Ánimo counseling program tackles shortage of mental health providers in Latinx communities
When Jennifer Coronado discovered a graduate program at Cal State Fullerton that offered a focus on Latinx counseling, she immediately knew she wanted to be a part of it.
âWhen I was looking for a master’s degree program, I quickly realized that many programs didn’t offer a lot of diversity,â said Coronado ’21 (MS counseling-Ãnimo: focus on Latinx counseling), who identifies as being both Mexican and American.
Latinxes are California’s largest ethnic group: US Census Bureau data released in August shows California’s Hispanic population grew 11% between 2010 and 2020, accounting for about 40% of the 40 million people in the country. State.
But the state has one of the biggest gaps in Spanish-speaking mental health providers. According to the American Psychological Association, only 5.5% of psychologists can provide services in Spanish.
A need for bilingual and culturally sensitive counselors
Launched in 2018, Ãnimo: Latinx Counseling Emphasis is one of two public master’s programs in the United States accredited by the Council for the Accreditation of Counseling and Related Educational Programs. In addition, less than 10 master’s, doctoral, public and private programs in the country offer bilingual or bicultural counseling training. (“Ãnimo” comes from the Spanish verb “animar”, which means to encourage, to give spirit, to motivate.)
Led by Olga MejÃa, associate professor of counseling, the program consists of five master’s-level counseling courses that prepare graduates to provide bilingual and bicultural counseling to Latinx clients and families. Ãnimo courses are offered in English and Spanish to meet the needs of students.
âThe Ãnimo program trains and empowers bilingual and culturally sensitive counselors to break down barriers in mental health to ensure quality care for the Latinx community,â said MejÃa. âThe program responds to the critical shortage of bilingual and culturally sensitive professional counselors who can provide therapeutic care to Latin American and Spanish-speaking adults and children.
“There are not enough bilingual, bicultural mental health clinicians to meet the needs of the Latinx community.”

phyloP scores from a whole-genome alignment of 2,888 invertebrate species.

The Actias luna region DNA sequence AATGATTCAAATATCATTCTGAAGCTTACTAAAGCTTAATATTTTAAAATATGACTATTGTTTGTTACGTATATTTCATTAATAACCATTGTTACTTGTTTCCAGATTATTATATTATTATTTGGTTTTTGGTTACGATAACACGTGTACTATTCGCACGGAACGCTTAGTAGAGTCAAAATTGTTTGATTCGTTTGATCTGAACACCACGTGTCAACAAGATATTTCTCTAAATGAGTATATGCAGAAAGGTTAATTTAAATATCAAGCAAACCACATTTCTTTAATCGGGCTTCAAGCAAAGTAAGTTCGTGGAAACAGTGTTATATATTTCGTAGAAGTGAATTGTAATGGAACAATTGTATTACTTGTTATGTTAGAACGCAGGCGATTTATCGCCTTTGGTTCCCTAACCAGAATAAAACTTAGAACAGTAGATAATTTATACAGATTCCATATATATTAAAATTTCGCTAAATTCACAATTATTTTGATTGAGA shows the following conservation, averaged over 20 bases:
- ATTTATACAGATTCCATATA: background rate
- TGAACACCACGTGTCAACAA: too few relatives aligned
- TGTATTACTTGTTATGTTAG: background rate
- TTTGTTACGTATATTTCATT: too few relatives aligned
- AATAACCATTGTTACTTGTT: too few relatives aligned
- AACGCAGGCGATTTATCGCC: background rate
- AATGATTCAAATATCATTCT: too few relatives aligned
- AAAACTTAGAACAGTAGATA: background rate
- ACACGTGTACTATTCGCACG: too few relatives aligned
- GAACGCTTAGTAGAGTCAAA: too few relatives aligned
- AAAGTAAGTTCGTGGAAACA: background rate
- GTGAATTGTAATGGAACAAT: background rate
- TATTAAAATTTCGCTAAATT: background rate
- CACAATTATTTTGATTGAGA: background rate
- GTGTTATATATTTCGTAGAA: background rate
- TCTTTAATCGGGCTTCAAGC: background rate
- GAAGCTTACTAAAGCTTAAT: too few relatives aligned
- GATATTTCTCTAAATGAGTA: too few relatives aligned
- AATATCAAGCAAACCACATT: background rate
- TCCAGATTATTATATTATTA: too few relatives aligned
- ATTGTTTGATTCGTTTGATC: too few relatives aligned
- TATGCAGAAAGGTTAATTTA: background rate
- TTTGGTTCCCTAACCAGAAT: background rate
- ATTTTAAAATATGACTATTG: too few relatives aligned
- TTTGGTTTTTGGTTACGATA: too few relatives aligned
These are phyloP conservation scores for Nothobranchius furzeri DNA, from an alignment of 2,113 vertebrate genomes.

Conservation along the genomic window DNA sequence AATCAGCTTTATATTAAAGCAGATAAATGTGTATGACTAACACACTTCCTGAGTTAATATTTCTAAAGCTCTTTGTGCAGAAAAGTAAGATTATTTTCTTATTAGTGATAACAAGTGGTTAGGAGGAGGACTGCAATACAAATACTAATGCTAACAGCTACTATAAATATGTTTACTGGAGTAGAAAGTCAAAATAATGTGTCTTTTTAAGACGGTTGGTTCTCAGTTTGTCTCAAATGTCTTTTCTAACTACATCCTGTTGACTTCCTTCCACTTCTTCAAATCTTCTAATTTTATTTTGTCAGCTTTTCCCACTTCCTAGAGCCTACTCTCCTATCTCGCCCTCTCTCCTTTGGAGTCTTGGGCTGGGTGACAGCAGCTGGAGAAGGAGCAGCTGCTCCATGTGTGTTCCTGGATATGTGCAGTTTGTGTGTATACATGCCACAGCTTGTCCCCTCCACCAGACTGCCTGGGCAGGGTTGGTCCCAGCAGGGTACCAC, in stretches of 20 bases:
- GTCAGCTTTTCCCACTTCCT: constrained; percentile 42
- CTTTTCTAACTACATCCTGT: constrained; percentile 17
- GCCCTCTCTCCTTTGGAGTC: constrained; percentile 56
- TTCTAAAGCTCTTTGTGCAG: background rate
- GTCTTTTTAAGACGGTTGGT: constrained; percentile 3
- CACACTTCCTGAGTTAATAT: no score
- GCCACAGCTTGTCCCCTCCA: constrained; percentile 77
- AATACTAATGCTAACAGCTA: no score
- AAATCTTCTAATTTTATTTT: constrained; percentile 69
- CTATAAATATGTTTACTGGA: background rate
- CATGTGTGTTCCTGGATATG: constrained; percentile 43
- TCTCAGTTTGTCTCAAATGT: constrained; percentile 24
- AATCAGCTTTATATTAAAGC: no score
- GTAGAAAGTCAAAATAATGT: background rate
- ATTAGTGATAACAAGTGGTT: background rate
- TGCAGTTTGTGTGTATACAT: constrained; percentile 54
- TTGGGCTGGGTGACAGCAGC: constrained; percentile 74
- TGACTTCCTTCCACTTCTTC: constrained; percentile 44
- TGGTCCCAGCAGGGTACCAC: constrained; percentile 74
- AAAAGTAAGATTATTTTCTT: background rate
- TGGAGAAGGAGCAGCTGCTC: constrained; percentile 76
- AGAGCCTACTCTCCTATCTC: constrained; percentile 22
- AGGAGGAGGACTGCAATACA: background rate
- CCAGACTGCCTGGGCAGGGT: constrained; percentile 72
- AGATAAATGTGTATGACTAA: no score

Addressing health care disparities
âI felt seen when I discovered this emphasis. It gave a voice to my Latina side when I entered the consulting business, âCoronado said. “It gave me a feeling of belonging to the education system, which has always been oriented towards non-minorities.”
Since graduating, Coronado has secured employment as a clinical therapist with the Long Beach Guidance Center and Long Beach Unified School District.
“My training has helped me better understand the different struggles that minorities may face, whether related to culture, identities, socio-economic status or migration status,” she explained. âNo one person is the same, and when developing treatment plans or making a diagnosis, one person should be seen as a whole. “
The Ãnimo program addresses relevant issues such as immigration and cultural change, the dismantling of anti-black racism within the Latinx community, Spanish therapeutic and cultural value systems, heterogeneity within Latinx groups, intergenerational family conflicts, ethnic identity patterns and the intersectionality of various other identities. (eg race, gender, religion, sexual orientation, disability, social class).
In the long term, MejÃa plans to increase enrollment from 18 to 36 students per year, develop a clinic where students provide counseling services under the supervision of faculty, offer scholarships and research assistantships and develop a doctoral program in the training of counselors.
âThis type of training is needed in mental health because it has been missing for so long. Mental health is taboo in so many cultures, and it needs to be talked about, âCoronado said. âIt starts by helping others to better understand why these stereotypes exist and how culture has played into them for centuries. Training mental health clinicians in cultural competence is important in the fight for equity and social justice.